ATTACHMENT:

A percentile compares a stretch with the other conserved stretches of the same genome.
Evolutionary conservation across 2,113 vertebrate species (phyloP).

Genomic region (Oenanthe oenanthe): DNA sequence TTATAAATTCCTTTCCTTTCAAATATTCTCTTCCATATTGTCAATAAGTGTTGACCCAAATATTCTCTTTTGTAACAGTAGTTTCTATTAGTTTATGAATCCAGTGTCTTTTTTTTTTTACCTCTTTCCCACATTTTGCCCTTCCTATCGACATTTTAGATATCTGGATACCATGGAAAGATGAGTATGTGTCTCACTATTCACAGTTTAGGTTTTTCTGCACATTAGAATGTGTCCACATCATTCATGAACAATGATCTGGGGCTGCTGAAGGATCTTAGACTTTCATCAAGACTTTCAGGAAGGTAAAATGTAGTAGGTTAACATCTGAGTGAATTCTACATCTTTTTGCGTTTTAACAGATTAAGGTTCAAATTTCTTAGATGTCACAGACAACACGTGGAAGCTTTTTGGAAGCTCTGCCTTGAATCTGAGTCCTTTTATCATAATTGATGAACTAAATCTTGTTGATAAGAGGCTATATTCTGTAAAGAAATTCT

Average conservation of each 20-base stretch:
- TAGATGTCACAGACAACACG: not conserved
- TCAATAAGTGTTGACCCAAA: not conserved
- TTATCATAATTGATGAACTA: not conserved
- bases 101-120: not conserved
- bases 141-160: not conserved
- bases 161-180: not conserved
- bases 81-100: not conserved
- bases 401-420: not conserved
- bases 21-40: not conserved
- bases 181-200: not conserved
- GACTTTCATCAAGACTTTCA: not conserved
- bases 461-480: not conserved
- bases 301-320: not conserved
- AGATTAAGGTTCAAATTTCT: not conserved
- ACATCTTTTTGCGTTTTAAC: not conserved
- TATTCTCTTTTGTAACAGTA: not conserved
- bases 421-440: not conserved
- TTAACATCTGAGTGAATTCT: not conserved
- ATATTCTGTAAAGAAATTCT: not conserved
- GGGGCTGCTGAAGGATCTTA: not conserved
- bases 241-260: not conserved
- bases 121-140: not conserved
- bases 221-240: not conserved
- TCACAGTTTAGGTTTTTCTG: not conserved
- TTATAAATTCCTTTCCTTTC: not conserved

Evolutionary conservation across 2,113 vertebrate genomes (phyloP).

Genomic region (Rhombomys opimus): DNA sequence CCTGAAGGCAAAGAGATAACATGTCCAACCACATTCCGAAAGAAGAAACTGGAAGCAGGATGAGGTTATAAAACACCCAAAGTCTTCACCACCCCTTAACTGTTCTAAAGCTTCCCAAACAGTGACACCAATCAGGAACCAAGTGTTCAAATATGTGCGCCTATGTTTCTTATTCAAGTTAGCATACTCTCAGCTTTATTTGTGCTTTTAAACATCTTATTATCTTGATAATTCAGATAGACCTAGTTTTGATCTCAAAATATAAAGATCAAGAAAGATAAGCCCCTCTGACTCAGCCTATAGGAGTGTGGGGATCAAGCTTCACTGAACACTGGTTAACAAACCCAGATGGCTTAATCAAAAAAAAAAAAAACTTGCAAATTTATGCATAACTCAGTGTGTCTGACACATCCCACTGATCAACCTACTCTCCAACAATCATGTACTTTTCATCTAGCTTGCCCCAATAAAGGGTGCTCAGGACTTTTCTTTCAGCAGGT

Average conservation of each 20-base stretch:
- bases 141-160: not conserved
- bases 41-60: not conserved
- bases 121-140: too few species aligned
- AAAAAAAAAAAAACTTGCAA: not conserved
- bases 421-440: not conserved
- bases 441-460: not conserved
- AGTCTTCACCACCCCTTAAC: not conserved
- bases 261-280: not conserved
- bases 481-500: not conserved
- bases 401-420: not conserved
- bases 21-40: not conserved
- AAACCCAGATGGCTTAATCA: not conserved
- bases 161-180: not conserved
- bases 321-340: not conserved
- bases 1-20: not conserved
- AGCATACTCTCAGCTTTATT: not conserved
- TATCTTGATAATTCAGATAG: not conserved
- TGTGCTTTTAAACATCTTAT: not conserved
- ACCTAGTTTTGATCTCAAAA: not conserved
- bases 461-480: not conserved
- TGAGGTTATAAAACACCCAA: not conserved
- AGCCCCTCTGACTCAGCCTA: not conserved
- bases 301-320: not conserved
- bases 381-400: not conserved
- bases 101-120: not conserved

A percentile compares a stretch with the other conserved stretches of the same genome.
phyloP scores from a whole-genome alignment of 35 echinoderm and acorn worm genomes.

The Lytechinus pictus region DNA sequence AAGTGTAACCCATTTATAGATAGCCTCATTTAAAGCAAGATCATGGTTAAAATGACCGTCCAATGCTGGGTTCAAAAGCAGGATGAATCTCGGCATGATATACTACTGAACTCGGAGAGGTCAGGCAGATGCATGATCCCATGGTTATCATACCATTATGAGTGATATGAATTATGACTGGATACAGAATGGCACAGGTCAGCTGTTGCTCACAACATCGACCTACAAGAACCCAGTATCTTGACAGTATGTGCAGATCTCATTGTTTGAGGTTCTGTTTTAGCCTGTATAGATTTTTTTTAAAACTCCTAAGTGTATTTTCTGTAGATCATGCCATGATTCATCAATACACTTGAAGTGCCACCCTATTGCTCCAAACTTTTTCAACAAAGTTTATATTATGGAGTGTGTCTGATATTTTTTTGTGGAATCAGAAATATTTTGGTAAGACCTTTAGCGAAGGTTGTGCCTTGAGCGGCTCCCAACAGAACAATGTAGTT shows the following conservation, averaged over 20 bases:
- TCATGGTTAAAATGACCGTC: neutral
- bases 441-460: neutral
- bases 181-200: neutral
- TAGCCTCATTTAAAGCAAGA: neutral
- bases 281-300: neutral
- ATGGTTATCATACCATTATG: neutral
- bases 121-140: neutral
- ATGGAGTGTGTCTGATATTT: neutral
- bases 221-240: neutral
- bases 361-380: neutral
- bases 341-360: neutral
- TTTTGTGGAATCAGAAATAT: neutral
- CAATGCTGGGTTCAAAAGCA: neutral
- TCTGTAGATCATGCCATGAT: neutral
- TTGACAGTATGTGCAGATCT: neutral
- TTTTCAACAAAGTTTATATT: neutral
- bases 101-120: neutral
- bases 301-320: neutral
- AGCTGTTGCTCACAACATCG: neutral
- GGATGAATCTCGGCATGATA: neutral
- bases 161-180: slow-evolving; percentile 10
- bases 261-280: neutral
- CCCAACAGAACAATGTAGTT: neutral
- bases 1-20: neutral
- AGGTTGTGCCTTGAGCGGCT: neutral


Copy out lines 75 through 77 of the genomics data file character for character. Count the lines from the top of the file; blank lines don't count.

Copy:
- TTGACAGTATGTGCAGATCT: neutral
- TTTTCAACAAAGTTTATATT: neutral
- bases 101-120: neutral